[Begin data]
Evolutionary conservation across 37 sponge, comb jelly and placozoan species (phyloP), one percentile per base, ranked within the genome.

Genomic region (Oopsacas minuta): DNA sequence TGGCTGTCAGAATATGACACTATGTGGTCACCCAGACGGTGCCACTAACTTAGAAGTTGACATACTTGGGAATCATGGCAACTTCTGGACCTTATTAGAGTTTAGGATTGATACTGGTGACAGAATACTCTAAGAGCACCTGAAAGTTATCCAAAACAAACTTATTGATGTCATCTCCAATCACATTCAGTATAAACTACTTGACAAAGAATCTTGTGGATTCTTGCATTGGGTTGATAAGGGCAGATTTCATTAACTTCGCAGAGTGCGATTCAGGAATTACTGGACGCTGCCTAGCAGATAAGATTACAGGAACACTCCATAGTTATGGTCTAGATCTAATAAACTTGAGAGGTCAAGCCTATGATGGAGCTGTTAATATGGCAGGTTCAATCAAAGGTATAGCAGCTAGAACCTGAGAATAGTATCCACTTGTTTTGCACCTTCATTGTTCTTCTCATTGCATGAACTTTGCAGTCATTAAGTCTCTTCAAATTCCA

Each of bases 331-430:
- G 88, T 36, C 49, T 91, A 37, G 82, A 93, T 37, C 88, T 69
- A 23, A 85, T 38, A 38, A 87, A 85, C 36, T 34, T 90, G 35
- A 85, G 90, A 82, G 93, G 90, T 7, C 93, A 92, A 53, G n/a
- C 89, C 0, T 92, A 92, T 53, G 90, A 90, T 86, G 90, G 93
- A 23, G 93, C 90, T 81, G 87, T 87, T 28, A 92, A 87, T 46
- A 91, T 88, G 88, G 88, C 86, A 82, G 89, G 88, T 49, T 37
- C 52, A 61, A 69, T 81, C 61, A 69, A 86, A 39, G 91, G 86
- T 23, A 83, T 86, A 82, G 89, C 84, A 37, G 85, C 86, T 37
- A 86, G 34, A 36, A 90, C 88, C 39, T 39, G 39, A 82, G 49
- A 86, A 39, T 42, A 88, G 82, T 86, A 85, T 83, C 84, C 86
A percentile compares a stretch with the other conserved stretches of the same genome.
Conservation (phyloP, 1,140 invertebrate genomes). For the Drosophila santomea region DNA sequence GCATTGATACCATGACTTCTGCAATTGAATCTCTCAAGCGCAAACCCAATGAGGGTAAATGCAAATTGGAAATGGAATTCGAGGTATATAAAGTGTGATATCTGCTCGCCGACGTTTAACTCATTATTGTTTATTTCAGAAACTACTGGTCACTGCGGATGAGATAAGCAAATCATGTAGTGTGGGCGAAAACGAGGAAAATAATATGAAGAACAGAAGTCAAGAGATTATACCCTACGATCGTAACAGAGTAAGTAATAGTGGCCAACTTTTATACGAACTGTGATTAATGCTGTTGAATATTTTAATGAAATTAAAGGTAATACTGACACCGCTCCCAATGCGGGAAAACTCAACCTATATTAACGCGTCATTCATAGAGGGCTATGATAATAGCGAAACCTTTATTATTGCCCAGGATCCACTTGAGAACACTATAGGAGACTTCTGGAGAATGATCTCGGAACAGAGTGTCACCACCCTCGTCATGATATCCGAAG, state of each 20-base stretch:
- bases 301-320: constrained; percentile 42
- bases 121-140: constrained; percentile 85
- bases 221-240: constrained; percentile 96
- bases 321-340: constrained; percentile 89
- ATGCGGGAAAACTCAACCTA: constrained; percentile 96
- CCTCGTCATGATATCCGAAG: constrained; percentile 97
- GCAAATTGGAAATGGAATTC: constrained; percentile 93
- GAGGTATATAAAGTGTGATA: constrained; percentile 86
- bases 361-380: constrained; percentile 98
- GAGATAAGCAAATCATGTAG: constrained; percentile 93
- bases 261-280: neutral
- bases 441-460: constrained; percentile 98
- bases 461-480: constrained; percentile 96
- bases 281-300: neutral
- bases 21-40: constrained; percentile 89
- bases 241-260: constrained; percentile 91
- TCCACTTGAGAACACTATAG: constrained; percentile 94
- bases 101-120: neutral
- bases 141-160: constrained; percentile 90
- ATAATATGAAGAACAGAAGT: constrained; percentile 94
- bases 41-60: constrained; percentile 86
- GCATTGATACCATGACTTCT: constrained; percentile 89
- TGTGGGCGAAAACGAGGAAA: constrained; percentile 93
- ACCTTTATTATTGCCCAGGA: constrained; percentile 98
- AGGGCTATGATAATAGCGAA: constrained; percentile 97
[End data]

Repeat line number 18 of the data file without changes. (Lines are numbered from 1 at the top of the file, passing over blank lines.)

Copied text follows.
- bases 221-240: constrained; percentile 96